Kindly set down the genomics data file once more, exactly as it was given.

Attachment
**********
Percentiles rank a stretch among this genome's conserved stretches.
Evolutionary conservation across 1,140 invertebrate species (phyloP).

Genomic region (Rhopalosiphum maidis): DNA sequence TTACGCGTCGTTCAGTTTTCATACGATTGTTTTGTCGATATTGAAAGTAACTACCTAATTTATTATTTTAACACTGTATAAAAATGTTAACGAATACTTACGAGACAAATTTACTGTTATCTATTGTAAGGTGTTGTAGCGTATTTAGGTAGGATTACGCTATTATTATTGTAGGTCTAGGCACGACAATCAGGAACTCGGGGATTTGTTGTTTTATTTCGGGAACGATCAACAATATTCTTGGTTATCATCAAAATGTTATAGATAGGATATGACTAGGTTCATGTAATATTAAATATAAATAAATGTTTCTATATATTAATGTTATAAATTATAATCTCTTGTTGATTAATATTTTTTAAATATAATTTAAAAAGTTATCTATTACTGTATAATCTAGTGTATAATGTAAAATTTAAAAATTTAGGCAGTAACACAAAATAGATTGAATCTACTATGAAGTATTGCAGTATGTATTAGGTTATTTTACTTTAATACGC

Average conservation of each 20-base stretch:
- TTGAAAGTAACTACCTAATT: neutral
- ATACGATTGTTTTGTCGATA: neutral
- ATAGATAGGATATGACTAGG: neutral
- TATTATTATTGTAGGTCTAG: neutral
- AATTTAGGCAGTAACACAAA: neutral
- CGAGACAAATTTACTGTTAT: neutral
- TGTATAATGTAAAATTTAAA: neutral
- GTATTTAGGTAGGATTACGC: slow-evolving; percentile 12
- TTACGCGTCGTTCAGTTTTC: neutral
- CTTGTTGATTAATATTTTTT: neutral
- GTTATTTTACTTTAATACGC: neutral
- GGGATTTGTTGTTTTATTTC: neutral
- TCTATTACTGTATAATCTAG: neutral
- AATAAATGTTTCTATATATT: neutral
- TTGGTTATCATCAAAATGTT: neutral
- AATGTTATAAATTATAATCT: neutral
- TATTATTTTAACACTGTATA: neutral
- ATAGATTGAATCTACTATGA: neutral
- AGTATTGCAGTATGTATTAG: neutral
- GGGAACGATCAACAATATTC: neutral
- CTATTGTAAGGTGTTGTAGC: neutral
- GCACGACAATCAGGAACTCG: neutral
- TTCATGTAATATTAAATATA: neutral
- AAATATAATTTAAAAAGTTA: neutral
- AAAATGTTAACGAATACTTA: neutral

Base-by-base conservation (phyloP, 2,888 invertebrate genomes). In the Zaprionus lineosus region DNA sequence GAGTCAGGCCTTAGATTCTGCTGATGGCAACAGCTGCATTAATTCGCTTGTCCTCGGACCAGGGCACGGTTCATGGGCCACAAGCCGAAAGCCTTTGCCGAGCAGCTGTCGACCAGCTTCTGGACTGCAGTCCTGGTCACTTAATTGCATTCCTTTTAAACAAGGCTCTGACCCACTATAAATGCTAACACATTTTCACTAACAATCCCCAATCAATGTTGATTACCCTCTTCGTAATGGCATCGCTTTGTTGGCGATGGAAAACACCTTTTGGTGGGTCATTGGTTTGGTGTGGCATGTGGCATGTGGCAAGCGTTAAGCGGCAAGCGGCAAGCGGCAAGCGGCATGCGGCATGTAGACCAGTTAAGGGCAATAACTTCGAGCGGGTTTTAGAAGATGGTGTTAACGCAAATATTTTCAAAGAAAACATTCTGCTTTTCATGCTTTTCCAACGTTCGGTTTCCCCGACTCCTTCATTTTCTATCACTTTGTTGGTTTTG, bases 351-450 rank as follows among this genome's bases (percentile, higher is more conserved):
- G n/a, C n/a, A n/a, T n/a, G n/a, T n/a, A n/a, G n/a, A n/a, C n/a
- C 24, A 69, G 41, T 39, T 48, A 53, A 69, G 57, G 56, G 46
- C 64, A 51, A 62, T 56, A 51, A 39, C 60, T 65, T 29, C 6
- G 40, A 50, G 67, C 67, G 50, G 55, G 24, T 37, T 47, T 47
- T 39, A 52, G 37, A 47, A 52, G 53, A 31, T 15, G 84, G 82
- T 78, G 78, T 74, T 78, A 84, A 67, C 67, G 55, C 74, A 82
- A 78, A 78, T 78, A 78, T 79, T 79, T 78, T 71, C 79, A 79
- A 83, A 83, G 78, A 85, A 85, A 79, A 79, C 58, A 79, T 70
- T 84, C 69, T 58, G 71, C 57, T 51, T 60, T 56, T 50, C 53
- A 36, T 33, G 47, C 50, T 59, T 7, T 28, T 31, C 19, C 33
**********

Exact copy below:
Percentiles rank a stretch among this genome's conserved stretches.
Evolutionary conservation across 1,140 invertebrate species (phyloP).

Genomic region (Rhopalosiphum maidis): DNA sequence TTACGCGTCGTTCAGTTTTCATACGATTGTTTTGTCGATATTGAAAGTAACTACCTAATTTATTATTTTAACACTGTATAAAAATGTTAACGAATACTTACGAGACAAATTTACTGTTATCTATTGTAAGGTGTTGTAGCGTATTTAGGTAGGATTACGCTATTATTATTGTAGGTCTAGGCACGACAATCAGGAACTCGGGGATTTGTTGTTTTATTTCGGGAACGATCAACAATATTCTTGGTTATCATCAAAATGTTATAGATAGGATATGACTAGGTTCATGTAATATTAAATATAAATAAATGTTTCTATATATTAATGTTATAAATTATAATCTCTTGTTGATTAATATTTTTTAAATATAATTTAAAAAGTTATCTATTACTGTATAATCTAGTGTATAATGTAAAATTTAAAAATTTAGGCAGTAACACAAAATAGATTGAATCTACTATGAAGTATTGCAGTATGTATTAGGTTATTTTACTTTAATACGC

Average conservation of each 20-base stretch:
- TTGAAAGTAACTACCTAATT: neutral
- ATACGATTGTTTTGTCGATA: neutral
- ATAGATAGGATATGACTAGG: neutral
- TATTATTATTGTAGGTCTAG: neutral
- AATTTAGGCAGTAACACAAA: neutral
- CGAGACAAATTTACTGTTAT: neutral
- TGTATAATGTAAAATTTAAA: neutral
- GTATTTAGGTAGGATTACGC: slow-evolving; percentile 12
- TTACGCGTCGTTCAGTTTTC: neutral
- CTTGTTGATTAATATTTTTT: neutral
- GTTATTTTACTTTAATACGC: neutral
- GGGATTTGTTGTTTTATTTC: neutral
- TCTATTACTGTATAATCTAG: neutral
- AATAAATGTTTCTATATATT: neutral
- TTGGTTATCATCAAAATGTT: neutral
- AATGTTATAAATTATAATCT: neutral
- TATTATTTTAACACTGTATA: neutral
- ATAGATTGAATCTACTATGA: neutral
- AGTATTGCAGTATGTATTAG: neutral
- GGGAACGATCAACAATATTC: neutral
- CTATTGTAAGGTGTTGTAGC: neutral
- GCACGACAATCAGGAACTCG: neutral
- TTCATGTAATATTAAATATA: neutral
- AAATATAATTTAAAAAGTTA: neutral
- AAAATGTTAACGAATACTTA: neutral

Base-by-base conservation (phyloP, 2,888 invertebrate genomes). In the Zaprionus lineosus region DNA sequence GAGTCAGGCCTTAGATTCTGCTGATGGCAACAGCTGCATTAATTCGCTTGTCCTCGGACCAGGGCACGGTTCATGGGCCACAAGCCGAAAGCCTTTGCCGAGCAGCTGTCGACCAGCTTCTGGACTGCAGTCCTGGTCACTTAATTGCATTCCTTTTAAACAAGGCTCTGACCCACTATAAATGCTAACACATTTTCACTAACAATCCCCAATCAATGTTGATTACCCTCTTCGTAATGGCATCGCTTTGTTGGCGATGGAAAACACCTTTTGGTGGGTCATTGGTTTGGTGTGGCATGTGGCATGTGGCAAGCGTTAAGCGGCAAGCGGCAAGCGGCAAGCGGCATGCGGCATGTAGACCAGTTAAGGGCAATAACTTCGAGCGGGTTTTAGAAGATGGTGTTAACGCAAATATTTTCAAAGAAAACATTCTGCTTTTCATGCTTTTCCAACGTTCGGTTTCCCCGACTCCTTCATTTTCTATCACTTTGTTGGTTTTG, bases 351-450 rank as follows among this genome's bases (percentile, higher is more conserved):
- G n/a, C n/a, A n/a, T n/a, G n/a, T n/a, A n/a, G n/a, A n/a, C n/a
- C 24, A 69, G 41, T 39, T 48, A 53, A 69, G 57, G 56, G 46
- C 64, A 51, A 62, T 56, A 51, A 39, C 60, T 65, T 29, C 6
- G 40, A 50, G 67, C 67, G 50, G 55, G 24, T 37, T 47, T 47
- T 39, A 52, G 37, A 47, A 52, G 53, A 31, T 15, G 84, G 82
- T 78, G 78, T 74, T 78, A 84, A 67, C 67, G 55, C 74, A 82
- A 78, A 78, T 78, A 78, T 79, T 79, T 78, T 71, C 79, A 79
- A 83, A 83, G 78, A 85, A 85, A 79, A 79, C 58, A 79, T 70
- T 84, C 69, T 58, G 71, C 57, T 51, T 60, T 56, T 50, C 53
- A 36, T 33, G 47, C 50, T 59, T 7, T 28, T 31, C 19, C 33